The Securities and Exchange Commission’s pending climate disclosure rule would place an enormous, untenable burden on manufacturers—and impose a disproportionate hardship on small businesses, NAM Vice President of Domestic Policy Charles Crain told lawmakers Thursday.
What’s going on: Crain gave testimony before the House Financial Services Subcommittee on Oversight and Investigations on the damaging effects of the SEC’s proposed climate rule, which would require businesses to reveal large amounts of convoluted (and often sensitive) climate-related data.
- The plan would force disclosure of so-called “Scope 3” emissions—those that come from companies’ supply chains—and institute new climate-related accounting requirements, among other mandates.
Why it’s a problem: If finalized, the rule would divert funds from manufacturing growth, including at small manufacturers.
- “Manufacturing pioneers groundbreaking technologies, including the innovations necessary to combat climate change,” Crain said. “The rule would impose tremendous costs on manufacturers of all sizes—while overwhelming investors with immaterial information. And the SEC hasn’t done the work to show that the rule’s benefits outweigh its costs, or that the rule is even within the SEC’s legal authority.”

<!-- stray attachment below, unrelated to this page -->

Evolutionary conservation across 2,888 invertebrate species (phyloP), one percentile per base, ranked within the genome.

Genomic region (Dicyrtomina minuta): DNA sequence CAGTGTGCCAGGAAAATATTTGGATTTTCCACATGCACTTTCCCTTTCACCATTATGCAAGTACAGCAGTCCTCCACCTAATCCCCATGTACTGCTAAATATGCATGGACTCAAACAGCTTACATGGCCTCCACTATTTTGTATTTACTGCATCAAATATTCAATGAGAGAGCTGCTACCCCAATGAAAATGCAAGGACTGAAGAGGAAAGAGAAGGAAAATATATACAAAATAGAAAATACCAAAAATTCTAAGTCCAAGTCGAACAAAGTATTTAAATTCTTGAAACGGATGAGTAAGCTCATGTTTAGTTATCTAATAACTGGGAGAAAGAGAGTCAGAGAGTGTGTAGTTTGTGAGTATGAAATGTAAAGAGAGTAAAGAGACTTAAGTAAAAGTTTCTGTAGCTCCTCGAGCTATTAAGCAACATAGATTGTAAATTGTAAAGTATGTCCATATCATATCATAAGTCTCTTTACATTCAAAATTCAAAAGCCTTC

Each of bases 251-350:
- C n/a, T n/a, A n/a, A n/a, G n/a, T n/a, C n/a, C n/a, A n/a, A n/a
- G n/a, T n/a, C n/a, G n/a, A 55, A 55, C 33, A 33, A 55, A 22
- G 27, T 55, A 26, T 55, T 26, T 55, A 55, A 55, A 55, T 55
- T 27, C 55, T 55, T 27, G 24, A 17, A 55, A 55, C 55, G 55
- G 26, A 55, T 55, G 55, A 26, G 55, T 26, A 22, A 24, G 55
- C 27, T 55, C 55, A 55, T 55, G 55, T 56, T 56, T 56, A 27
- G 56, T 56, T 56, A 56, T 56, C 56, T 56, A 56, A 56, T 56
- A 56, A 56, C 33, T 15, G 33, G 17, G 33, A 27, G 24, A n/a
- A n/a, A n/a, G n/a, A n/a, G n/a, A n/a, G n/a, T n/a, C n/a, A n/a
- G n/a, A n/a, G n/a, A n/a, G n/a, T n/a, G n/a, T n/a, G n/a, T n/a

- The proposed regulation would, by the agency’s own accounting, “raise the cost to businesses of complying with its overall disclosure rules to $10.2 billion from $3.9 billion, an additional cost of about $530,000 a year for a bigger business,” according to The Wall Street Journal (subscription).
Costs to manufacturers: Crain told lawmakers that the SEC’s analysis likely understates the true costs of the rule, in part because the agency did not consider the impacts on private businesses.
- “For the larger companies subject to [the Scope 3] requirement, the SEC has admitted that it cannot ‘fully and accurately quantify’ the costs,” Crain said. “But for the small businesses that are swept into large companies’ Scope 3 efforts, the SEC hasn’t even tried. The SEC’s proposal does not include any discussion of the Scope 3 costs that will fall on small and private businesses.”
- Crain warned lawmakers that these compliance costs would represent a “huge resource diversion” for small manufacturers.
Regulatory onslaught: Crain shared the NAM’s landmark Cost of Federal Regulations study with lawmakers, explaining that the SEC’s proposal would add to the $50,000-per-employee-per-year regulatory burden small manufacturers face.
- “The SEC’s climate rule is at the center of this regulatory onslaught,” Crain said.